Impact of three important components of liberalization, i.e., FDI, trade and technology on wages and employment in the organized manufacturing sector of India in the post reforms period.
Further, the results show that domestic innovation in terms of research and
development intensity has been labor utilizing in nature but import of technology has
unfavorably affected employment
Before announcing any reforms in contentious areas such as taxation, financial services
and the public sector central government face constant judgments at the tribunal of public opinion.
According to the current policy FDI can come into India in two ways. Firstly FDI up to
100% is allowed under the automatic route in all activities/sectors except a small list
that require approval of the Government. FDI in sectors/activities under automatic route
does not require any prior approval either by the Government or RBI. The investors are
required to notify the Regional office concerned of RBI within 30 days of receipt of
inward remittances and file the required documents with that office within 30 days of
issue of shares to foreign investors.51 All proposals for foreign investment requiring
Government approval are considered by the Foreign Investment Promotion Board
(FIPB). The FIPB also grants composite approvals involving foreign investment/foreign
technical collaboration.52 As this clarity is useful for future investors, it has to be seen if
these bodies are effective. The Initial research revealed four major bodies that have
been constituted and could provide data pertaining to FDI
1991 Foreign Investment Promotion Board FIPB
• consider and recommend Foreign Direct Investment (FDI) proposals, which do not
come under the automatic route. It is chaired by Secretary Industry (Department of
Industrial Policy & Promotion).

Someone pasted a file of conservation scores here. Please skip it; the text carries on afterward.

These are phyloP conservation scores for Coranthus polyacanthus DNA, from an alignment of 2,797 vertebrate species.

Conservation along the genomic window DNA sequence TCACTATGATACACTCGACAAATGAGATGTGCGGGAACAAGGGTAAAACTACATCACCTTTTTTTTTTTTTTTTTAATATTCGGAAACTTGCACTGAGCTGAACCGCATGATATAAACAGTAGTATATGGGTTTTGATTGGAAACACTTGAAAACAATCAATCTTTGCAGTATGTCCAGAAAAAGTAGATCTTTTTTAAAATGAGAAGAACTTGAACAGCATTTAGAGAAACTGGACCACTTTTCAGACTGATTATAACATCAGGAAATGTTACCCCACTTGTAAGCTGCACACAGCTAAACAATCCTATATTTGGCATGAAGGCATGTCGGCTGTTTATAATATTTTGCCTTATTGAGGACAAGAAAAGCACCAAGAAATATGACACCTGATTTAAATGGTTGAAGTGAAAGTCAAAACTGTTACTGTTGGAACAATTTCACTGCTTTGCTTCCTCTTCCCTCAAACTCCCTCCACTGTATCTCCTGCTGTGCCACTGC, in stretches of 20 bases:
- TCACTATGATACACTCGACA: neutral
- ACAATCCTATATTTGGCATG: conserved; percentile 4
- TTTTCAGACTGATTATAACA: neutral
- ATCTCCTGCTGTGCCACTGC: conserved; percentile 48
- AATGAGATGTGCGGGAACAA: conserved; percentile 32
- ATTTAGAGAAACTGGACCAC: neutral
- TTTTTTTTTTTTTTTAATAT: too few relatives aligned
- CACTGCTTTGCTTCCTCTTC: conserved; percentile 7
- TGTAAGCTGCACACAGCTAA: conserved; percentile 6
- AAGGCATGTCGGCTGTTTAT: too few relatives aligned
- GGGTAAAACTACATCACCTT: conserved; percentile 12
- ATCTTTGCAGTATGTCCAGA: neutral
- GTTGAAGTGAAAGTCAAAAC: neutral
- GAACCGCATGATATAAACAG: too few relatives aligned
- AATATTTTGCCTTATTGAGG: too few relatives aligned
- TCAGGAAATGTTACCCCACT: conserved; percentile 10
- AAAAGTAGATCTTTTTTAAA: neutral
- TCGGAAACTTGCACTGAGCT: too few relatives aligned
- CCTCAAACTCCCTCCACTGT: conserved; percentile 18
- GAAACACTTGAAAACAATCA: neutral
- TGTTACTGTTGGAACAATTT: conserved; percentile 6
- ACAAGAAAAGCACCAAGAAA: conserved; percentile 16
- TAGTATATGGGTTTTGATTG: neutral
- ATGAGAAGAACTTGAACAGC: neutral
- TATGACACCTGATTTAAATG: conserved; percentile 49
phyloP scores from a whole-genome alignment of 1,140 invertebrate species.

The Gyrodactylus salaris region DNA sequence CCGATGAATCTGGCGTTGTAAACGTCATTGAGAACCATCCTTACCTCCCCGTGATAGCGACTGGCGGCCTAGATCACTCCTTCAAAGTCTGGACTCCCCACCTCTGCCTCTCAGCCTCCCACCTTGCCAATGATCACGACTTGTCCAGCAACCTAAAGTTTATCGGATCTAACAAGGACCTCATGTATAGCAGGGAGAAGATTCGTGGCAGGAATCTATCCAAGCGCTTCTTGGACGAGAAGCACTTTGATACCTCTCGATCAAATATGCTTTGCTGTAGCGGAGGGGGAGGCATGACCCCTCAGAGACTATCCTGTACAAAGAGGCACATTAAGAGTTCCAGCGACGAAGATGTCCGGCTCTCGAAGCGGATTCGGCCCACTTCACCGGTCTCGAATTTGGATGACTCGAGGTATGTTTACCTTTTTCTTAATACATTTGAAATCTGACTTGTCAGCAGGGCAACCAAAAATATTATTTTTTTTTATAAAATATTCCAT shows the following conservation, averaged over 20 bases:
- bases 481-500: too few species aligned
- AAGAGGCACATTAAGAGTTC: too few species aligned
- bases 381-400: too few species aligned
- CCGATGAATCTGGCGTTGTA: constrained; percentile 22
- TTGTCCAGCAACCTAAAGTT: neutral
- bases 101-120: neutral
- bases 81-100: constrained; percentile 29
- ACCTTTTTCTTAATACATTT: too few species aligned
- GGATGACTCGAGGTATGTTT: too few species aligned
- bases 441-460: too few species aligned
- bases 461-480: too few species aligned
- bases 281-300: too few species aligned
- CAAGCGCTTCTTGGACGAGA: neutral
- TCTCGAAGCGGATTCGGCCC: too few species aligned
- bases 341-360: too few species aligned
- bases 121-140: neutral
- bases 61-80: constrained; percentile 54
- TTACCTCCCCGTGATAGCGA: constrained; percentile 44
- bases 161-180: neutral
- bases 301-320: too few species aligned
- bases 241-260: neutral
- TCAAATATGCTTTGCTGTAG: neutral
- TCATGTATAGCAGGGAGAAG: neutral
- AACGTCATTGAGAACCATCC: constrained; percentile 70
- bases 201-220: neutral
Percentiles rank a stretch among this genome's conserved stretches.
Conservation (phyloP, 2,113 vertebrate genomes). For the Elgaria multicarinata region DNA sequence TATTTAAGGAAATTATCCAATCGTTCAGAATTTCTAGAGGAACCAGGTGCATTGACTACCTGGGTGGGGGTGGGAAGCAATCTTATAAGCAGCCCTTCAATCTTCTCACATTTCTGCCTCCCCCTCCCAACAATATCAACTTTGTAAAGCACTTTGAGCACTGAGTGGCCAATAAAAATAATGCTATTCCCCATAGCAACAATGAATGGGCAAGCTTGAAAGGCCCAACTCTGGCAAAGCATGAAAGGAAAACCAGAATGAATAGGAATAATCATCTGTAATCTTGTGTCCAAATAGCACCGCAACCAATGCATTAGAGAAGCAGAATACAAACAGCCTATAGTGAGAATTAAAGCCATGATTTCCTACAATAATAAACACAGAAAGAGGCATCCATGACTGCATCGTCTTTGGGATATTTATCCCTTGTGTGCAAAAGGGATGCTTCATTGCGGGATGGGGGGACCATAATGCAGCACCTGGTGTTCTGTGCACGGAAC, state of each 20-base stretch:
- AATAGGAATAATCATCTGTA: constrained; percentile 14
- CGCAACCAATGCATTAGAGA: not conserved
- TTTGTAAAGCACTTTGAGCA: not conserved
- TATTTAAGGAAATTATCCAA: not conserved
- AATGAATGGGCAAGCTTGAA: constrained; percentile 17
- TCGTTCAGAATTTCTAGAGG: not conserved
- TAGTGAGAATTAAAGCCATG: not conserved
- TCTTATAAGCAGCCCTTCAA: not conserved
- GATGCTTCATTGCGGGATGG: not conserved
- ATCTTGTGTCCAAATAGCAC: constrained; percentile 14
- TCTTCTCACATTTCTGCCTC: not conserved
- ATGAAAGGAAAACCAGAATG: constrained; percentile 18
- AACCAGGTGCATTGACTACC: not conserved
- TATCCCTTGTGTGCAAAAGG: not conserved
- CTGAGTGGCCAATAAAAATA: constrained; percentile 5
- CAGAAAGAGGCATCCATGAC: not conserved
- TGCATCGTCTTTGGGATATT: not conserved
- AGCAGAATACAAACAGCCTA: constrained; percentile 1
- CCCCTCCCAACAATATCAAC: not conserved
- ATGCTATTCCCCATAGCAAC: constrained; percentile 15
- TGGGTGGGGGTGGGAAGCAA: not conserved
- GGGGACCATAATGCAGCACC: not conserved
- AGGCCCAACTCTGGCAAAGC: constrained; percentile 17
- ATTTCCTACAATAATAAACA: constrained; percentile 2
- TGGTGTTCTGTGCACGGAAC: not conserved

1996 Foreign Investment Promotion Council FIPC
• constituted under the chairmanship of Chairman ICICI, to undertake vigorous
investment promotion and marketing activities. The Presidents of the three apex
business associations such as ASSOCHAM, CII and FICCI are members of the
1999 Foreign Investment Implementation Authority FIIA
• functions for assisting the FDI approval holders in obtaining va
rious approvals and
resolving their operational difficulties. FIIA has been interacting periodically with the
FDI approval holders and following up their difficulties for resolution with the
concerned Administrative Ministries and State Governments.
2004 Investment Commission
• Headed by Ratan Tata, this commission seeks meetings and visits industrial groups
and houses in India and large companies abroad in sectors where there was dire
need for investment.
51 Department of Industrial Policy and Promotion. 2005. Foreign Direct Investment-Policy
& Procedures. New Delhi: Government of India. p.2. Available at
Centre for Civil Society
Attempting to research directives and results of the above bodies resulted in no direct
contact but instead a list of various other sub bodies.
• Project Approval Board (PAB) for approving foreign technology transfer
proposals not falling under the automatic route.
• Licensing Committee (LC) for considering and recommending proposals for grant
of industrial license.
• In addition, concerned Ministries/ Departments issue various approvals as per the
allocation of business and various Acts being administered by them.
• At the State level, State Investment Promotion Agency and, at the district level,
• District Industries Centres, generally look after projects.
• Concerned departments of the State Government handle sectoral projects.
• Fast Track Committees (FTCs) have been set up in 30 Ministries/Departments for
close monitoring of projects with estimated investment of Rs. 100 crores and above
and for resolution of issues hampering implementation.
• “Investment Promotion and Infrastructure Development Cell” gives further
impetus to facilitation and monitoring of investment, as well as for better
coordination of infrastructural requirements for industry
• SIA has been set up by the Government of India in the Department of Industrial
Policy and Promotion in the Ministry of Commerce and Industry to provide a single